7. “Today the Church celebrates Mary’s glorious Assumption body and soul into Heaven. The two dogmas of the Immaculate Conception and the Assumption are closely related. Both proclaim the glory of Christ the Redeemer and the holiness of Mary, whose human destiny is even now perfectly and definitively realized in God.”

8. “Chosen by God as the purest vessel in which to “come and dwell” among men, Mary, at the end of her earthly existence, was immediately taken up into heaven. This is why the Christian community, in a renowned hymn, joyfully sings her praise and invokes her: “Hail, O steadfast foundation of faith; / Hail, O shining emblem of grace…. /Hail, O key to the kingdom of Christ / Hail, O Hope for the ages of bliss…. / Hail, for the heavenly rejoice with the earth; / Hail, for the earthly meet the heavens in song!” (Akathistos).”

9. “In Mary and in the mystery of her Assumption, every person is called to discover the bold, connatural end of life, according to the plan established by the Creator: in other words, to be conformed to Christ, the incarnate Word, authentic image of the heavenly Father, to join him on the journey of faith and to rise with him to the fullness of blessed life.”

10. “Today Mary seems even closer to us: from heaven she sees us and protects us. Contemplation of paradise does not distance us from the earth; indeed on the contrary, it is an incentive to us to work with all our might to transform our world in view of eternity. In our minds resounds the Apostle’s invitation to seek the “things that are above” (Col 3:1), where an eternal dwelling place is prepared for us in the common house of the Father.”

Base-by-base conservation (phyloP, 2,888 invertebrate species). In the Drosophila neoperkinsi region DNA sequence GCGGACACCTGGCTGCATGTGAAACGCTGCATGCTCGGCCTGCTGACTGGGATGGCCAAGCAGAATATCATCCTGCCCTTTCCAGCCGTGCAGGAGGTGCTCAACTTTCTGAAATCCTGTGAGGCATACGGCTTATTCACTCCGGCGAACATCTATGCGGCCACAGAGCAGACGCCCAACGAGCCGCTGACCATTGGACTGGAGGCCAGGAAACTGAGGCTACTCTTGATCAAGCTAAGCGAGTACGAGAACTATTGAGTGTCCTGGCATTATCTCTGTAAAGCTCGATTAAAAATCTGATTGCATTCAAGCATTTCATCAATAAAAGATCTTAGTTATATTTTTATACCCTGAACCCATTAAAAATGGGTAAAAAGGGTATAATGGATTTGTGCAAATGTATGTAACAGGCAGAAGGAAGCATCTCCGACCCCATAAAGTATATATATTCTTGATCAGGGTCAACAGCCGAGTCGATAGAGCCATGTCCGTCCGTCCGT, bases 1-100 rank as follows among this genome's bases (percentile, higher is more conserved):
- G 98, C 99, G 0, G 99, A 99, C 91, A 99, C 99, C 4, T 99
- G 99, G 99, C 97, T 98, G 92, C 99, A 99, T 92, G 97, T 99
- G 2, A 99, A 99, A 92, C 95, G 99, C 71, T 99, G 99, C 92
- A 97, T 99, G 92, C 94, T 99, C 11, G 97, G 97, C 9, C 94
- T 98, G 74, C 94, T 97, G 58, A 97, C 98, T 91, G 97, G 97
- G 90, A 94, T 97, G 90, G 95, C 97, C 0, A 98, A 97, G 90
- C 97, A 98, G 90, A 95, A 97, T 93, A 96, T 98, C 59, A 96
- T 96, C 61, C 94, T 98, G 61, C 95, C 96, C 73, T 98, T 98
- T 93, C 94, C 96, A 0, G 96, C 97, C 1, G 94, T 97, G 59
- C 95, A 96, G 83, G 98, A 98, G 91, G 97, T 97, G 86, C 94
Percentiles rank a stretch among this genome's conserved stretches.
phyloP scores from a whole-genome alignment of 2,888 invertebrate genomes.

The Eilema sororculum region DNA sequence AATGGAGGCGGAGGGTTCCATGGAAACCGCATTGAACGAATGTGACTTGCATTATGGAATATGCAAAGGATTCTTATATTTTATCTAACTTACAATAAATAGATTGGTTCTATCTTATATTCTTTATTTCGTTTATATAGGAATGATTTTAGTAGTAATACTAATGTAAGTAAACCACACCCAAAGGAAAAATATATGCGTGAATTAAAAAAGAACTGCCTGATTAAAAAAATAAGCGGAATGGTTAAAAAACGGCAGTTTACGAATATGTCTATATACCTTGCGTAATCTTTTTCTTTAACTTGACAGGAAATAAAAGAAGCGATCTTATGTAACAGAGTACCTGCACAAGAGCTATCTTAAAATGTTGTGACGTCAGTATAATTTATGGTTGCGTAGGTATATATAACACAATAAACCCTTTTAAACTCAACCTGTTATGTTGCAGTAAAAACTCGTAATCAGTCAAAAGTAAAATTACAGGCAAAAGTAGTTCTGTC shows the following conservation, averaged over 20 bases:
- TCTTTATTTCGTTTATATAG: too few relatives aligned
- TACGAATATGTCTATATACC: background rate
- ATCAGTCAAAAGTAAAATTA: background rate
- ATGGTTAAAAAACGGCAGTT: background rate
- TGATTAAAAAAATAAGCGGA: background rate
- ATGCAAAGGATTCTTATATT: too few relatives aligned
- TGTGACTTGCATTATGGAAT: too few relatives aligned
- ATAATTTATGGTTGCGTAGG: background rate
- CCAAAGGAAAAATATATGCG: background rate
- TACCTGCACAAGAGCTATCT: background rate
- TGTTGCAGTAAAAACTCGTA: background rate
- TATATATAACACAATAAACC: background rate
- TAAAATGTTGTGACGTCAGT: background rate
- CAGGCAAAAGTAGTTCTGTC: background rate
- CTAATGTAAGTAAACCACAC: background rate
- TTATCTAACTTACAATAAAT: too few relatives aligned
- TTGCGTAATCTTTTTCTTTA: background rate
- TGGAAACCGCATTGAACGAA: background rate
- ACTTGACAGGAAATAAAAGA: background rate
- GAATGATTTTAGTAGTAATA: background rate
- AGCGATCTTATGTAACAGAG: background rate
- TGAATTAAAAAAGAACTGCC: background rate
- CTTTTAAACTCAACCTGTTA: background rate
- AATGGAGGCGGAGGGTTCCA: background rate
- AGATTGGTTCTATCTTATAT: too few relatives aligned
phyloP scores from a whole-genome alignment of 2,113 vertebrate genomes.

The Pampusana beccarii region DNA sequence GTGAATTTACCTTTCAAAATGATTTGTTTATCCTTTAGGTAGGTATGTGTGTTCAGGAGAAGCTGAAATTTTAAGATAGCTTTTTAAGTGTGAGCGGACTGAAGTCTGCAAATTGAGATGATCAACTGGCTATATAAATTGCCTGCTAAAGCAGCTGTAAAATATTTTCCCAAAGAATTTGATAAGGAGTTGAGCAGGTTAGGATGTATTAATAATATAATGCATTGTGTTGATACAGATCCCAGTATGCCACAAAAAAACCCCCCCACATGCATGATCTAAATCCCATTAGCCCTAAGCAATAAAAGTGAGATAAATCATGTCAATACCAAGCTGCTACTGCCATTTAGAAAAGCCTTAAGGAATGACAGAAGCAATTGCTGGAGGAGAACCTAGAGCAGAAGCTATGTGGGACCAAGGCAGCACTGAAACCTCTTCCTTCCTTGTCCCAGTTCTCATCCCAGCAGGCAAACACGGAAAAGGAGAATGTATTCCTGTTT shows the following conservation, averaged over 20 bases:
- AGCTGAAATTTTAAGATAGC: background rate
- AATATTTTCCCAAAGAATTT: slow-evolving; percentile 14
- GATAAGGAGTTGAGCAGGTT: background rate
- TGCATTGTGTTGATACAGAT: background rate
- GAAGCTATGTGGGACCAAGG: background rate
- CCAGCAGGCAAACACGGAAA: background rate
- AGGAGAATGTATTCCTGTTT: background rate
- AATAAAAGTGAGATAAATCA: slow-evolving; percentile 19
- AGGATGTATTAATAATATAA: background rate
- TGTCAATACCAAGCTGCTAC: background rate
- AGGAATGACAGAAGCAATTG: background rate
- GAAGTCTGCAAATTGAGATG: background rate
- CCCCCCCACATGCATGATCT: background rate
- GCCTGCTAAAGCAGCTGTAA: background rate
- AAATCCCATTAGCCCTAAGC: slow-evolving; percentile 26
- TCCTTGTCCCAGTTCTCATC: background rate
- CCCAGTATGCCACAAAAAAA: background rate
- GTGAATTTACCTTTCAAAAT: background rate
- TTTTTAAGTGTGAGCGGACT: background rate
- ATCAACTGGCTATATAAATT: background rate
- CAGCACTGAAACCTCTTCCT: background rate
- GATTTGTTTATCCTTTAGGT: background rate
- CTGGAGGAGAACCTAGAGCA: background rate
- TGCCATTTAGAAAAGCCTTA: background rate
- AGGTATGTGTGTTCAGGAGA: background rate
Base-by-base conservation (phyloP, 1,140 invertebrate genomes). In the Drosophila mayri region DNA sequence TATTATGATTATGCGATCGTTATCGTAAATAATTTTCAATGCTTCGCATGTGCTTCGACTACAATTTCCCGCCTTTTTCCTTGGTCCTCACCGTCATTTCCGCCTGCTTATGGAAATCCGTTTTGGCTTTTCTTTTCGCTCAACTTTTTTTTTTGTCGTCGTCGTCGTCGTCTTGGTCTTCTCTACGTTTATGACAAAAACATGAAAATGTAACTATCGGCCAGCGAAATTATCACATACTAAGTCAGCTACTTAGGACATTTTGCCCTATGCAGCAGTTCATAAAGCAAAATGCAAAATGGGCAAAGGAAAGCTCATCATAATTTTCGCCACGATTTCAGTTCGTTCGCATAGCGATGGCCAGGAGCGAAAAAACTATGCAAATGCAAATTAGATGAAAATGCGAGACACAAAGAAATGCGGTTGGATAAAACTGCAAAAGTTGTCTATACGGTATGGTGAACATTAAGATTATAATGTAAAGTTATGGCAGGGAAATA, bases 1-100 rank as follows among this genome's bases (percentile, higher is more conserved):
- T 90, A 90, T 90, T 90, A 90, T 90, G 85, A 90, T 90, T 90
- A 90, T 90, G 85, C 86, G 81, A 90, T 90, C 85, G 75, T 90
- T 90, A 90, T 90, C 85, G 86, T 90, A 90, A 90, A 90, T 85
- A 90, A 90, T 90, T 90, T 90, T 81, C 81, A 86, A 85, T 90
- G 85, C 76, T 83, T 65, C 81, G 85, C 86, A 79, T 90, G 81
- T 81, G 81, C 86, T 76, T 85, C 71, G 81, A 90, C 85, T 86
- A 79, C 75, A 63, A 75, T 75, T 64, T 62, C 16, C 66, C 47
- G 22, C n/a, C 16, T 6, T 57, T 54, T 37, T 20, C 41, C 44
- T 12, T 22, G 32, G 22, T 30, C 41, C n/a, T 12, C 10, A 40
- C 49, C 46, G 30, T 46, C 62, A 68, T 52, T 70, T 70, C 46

Holy Mary, Mother of God, Assumed into Heaven…Pray for Us

Pope Saint John Paul II…Pray for Us

“Mondays with Mary” – ‘Woman Clothed with the Sun’

A few weeks ago, I kicked off our Saturday Morning Speaker Series at the parish with a talk titled, The Blessed Virgin Mary in the Sacred Scriptures. One of the points that I mentioned in that talk was that Mary is seen as the woman in the verses of Revelation 12 – “And a great sign appeared in heaven, a woman clothed with the sun [italics mine], with the moon under her feet, and on her head a crown of twelve stars…”

To explain this scripture to you, below is Pope Emeritus Benedict’s homily from the Assumption of Mary on August 15, 2007 at St. Thomas Villanova Parish in Castel Gandolfo. Focusing on Mary being “clothed with the sun” and her Assumption into Heaven, the future Doctor of the Church explains how the two are so closely connected. At the end, he gives a very insightful lesson based on the life of Mary, and which we all must learn to do –

“Without any doubt, a first meaning is that it is Our Lady, Mary, clothed with the sun, that is, with God, totally; Mary who lives totally in God, surrounded and penetrated by God’s light. Surrounded by the 12 stars, that is, by the 12 tribes of Israel, by the whole People of God, by the whole Communion of Saints; and at her feet, the moon, the image of death and mortality.

Mary has left death behind her; she is totally clothed in life, she is taken up body and soul into God’s glory and thus, placed in glory after overcoming death, she says to us: Take heart, it is love that wins in the end!

The message of my life was: I am the handmaid of God, my life has been a gift of myself to God and my neighbor. And this life of service now arrives in real life. May you too have trust and have the courage to live like this, countering all the threats of the dragon.

This is the first meaning of the woman whom Mary succeeded in being. The “woman clothed with the sun” is the great sign of the victory of love, of the victory of goodness, of the victory of God; a great sign of consolation.

Mother of Mariazell

Mother of Mariazell